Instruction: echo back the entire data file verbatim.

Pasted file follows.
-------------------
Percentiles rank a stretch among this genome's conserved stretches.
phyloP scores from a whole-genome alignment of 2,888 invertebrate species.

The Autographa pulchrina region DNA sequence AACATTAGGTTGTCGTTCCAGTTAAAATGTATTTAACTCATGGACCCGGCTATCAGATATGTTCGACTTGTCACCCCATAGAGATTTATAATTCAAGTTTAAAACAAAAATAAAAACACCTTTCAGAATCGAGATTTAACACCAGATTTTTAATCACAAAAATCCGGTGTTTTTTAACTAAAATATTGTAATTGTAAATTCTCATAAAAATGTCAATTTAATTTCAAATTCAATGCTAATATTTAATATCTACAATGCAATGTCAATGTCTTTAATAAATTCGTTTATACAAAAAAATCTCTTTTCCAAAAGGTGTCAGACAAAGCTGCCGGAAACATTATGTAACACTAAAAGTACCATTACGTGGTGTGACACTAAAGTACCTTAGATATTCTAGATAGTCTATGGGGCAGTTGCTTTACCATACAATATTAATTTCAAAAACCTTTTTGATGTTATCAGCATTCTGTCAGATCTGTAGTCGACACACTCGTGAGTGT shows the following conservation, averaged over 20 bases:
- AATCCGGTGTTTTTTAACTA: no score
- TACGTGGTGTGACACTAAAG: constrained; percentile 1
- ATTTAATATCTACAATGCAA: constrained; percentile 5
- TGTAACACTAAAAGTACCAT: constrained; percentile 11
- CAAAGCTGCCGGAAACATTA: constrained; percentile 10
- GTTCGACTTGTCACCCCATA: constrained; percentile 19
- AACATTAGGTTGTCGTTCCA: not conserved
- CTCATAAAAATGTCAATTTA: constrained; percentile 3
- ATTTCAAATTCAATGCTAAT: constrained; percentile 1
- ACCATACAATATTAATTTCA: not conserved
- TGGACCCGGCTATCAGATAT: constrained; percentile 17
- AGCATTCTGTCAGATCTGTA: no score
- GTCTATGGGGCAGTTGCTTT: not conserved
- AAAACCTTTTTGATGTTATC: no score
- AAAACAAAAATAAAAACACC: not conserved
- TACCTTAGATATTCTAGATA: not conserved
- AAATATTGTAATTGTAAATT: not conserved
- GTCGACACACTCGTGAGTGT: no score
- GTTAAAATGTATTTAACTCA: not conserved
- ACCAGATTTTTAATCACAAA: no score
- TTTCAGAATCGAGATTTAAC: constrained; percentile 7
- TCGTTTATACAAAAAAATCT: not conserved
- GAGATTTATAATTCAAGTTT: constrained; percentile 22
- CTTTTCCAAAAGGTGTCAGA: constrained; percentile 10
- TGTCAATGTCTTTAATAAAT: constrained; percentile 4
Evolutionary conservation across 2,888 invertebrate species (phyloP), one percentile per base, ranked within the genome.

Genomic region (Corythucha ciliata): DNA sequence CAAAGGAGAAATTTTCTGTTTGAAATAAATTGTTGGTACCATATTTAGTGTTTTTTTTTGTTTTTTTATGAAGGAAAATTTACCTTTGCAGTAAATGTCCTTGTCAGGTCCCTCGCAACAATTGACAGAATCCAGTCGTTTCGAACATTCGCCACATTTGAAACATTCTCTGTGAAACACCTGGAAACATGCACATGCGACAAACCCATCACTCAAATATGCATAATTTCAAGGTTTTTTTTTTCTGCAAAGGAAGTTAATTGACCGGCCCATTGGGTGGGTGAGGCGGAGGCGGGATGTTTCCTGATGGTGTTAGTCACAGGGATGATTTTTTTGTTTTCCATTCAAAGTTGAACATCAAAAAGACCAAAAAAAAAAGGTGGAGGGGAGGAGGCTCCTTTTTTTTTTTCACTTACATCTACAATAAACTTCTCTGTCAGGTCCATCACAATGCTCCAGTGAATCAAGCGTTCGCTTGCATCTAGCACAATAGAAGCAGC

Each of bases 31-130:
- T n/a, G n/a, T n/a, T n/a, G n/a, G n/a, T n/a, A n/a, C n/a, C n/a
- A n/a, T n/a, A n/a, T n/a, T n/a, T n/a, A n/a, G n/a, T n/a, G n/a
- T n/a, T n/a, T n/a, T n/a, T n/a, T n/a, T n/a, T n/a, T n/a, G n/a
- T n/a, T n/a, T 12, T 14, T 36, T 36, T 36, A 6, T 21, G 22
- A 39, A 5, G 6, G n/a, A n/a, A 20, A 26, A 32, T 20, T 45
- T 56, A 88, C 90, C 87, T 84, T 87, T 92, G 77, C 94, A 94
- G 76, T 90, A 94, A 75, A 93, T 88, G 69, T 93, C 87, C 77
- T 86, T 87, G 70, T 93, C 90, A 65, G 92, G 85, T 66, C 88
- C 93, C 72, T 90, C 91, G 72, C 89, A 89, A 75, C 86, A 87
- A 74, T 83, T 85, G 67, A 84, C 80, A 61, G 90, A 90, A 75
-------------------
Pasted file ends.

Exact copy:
Percentiles rank a stretch among this genome's conserved stretches.
phyloP scores from a whole-genome alignment of 2,888 invertebrate species.

The Autographa pulchrina region DNA sequence AACATTAGGTTGTCGTTCCAGTTAAAATGTATTTAACTCATGGACCCGGCTATCAGATATGTTCGACTTGTCACCCCATAGAGATTTATAATTCAAGTTTAAAACAAAAATAAAAACACCTTTCAGAATCGAGATTTAACACCAGATTTTTAATCACAAAAATCCGGTGTTTTTTAACTAAAATATTGTAATTGTAAATTCTCATAAAAATGTCAATTTAATTTCAAATTCAATGCTAATATTTAATATCTACAATGCAATGTCAATGTCTTTAATAAATTCGTTTATACAAAAAAATCTCTTTTCCAAAAGGTGTCAGACAAAGCTGCCGGAAACATTATGTAACACTAAAAGTACCATTACGTGGTGTGACACTAAAGTACCTTAGATATTCTAGATAGTCTATGGGGCAGTTGCTTTACCATACAATATTAATTTCAAAAACCTTTTTGATGTTATCAGCATTCTGTCAGATCTGTAGTCGACACACTCGTGAGTGT shows the following conservation, averaged over 20 bases:
- AATCCGGTGTTTTTTAACTA: no score
- TACGTGGTGTGACACTAAAG: constrained; percentile 1
- ATTTAATATCTACAATGCAA: constrained; percentile 5
- TGTAACACTAAAAGTACCAT: constrained; percentile 11
- CAAAGCTGCCGGAAACATTA: constrained; percentile 10
- GTTCGACTTGTCACCCCATA: constrained; percentile 19
- AACATTAGGTTGTCGTTCCA: not conserved
- CTCATAAAAATGTCAATTTA: constrained; percentile 3
- ATTTCAAATTCAATGCTAAT: constrained; percentile 1
- ACCATACAATATTAATTTCA: not conserved
- TGGACCCGGCTATCAGATAT: constrained; percentile 17
- AGCATTCTGTCAGATCTGTA: no score
- GTCTATGGGGCAGTTGCTTT: not conserved
- AAAACCTTTTTGATGTTATC: no score
- AAAACAAAAATAAAAACACC: not conserved
- TACCTTAGATATTCTAGATA: not conserved
- AAATATTGTAATTGTAAATT: not conserved
- GTCGACACACTCGTGAGTGT: no score
- GTTAAAATGTATTTAACTCA: not conserved
- ACCAGATTTTTAATCACAAA: no score
- TTTCAGAATCGAGATTTAAC: constrained; percentile 7
- TCGTTTATACAAAAAAATCT: not conserved
- GAGATTTATAATTCAAGTTT: constrained; percentile 22
- CTTTTCCAAAAGGTGTCAGA: constrained; percentile 10
- TGTCAATGTCTTTAATAAAT: constrained; percentile 4
Evolutionary conservation across 2,888 invertebrate species (phyloP), one percentile per base, ranked within the genome.

Genomic region (Corythucha ciliata): DNA sequence CAAAGGAGAAATTTTCTGTTTGAAATAAATTGTTGGTACCATATTTAGTGTTTTTTTTTGTTTTTTTATGAAGGAAAATTTACCTTTGCAGTAAATGTCCTTGTCAGGTCCCTCGCAACAATTGACAGAATCCAGTCGTTTCGAACATTCGCCACATTTGAAACATTCTCTGTGAAACACCTGGAAACATGCACATGCGACAAACCCATCACTCAAATATGCATAATTTCAAGGTTTTTTTTTTCTGCAAAGGAAGTTAATTGACCGGCCCATTGGGTGGGTGAGGCGGAGGCGGGATGTTTCCTGATGGTGTTAGTCACAGGGATGATTTTTTTGTTTTCCATTCAAAGTTGAACATCAAAAAGACCAAAAAAAAAAGGTGGAGGGGAGGAGGCTCCTTTTTTTTTTTCACTTACATCTACAATAAACTTCTCTGTCAGGTCCATCACAATGCTCCAGTGAATCAAGCGTTCGCTTGCATCTAGCACAATAGAAGCAGC

Each of bases 31-130:
- T n/a, G n/a, T n/a, T n/a, G n/a, G n/a, T n/a, A n/a, C n/a, C n/a
- A n/a, T n/a, A n/a, T n/a, T n/a, T n/a, A n/a, G n/a, T n/a, G n/a
- T n/a, T n/a, T n/a, T n/a, T n/a, T n/a, T n/a, T n/a, T n/a, G n/a
- T n/a, T n/a, T 12, T 14, T 36, T 36, T 36, A 6, T 21, G 22
- A 39, A 5, G 6, G n/a, A n/a, A 20, A 26, A 32, T 20, T 45
- T 56, A 88, C 90, C 87, T 84, T 87, T 92, G 77, C 94, A 94
- G 76, T 90, A 94, A 75, A 93, T 88, G 69, T 93, C 87, C 77
- T 86, T 87, G 70, T 93, C 90, A 65, G 92, G 85, T 66, C 88
- C 93, C 72, T 90, C 91, G 72, C 89, A 89, A 75, C 86, A 87
- A 74, T 83, T 85, G 67, A 84, C 80, A 61, G 90, A 90, A 75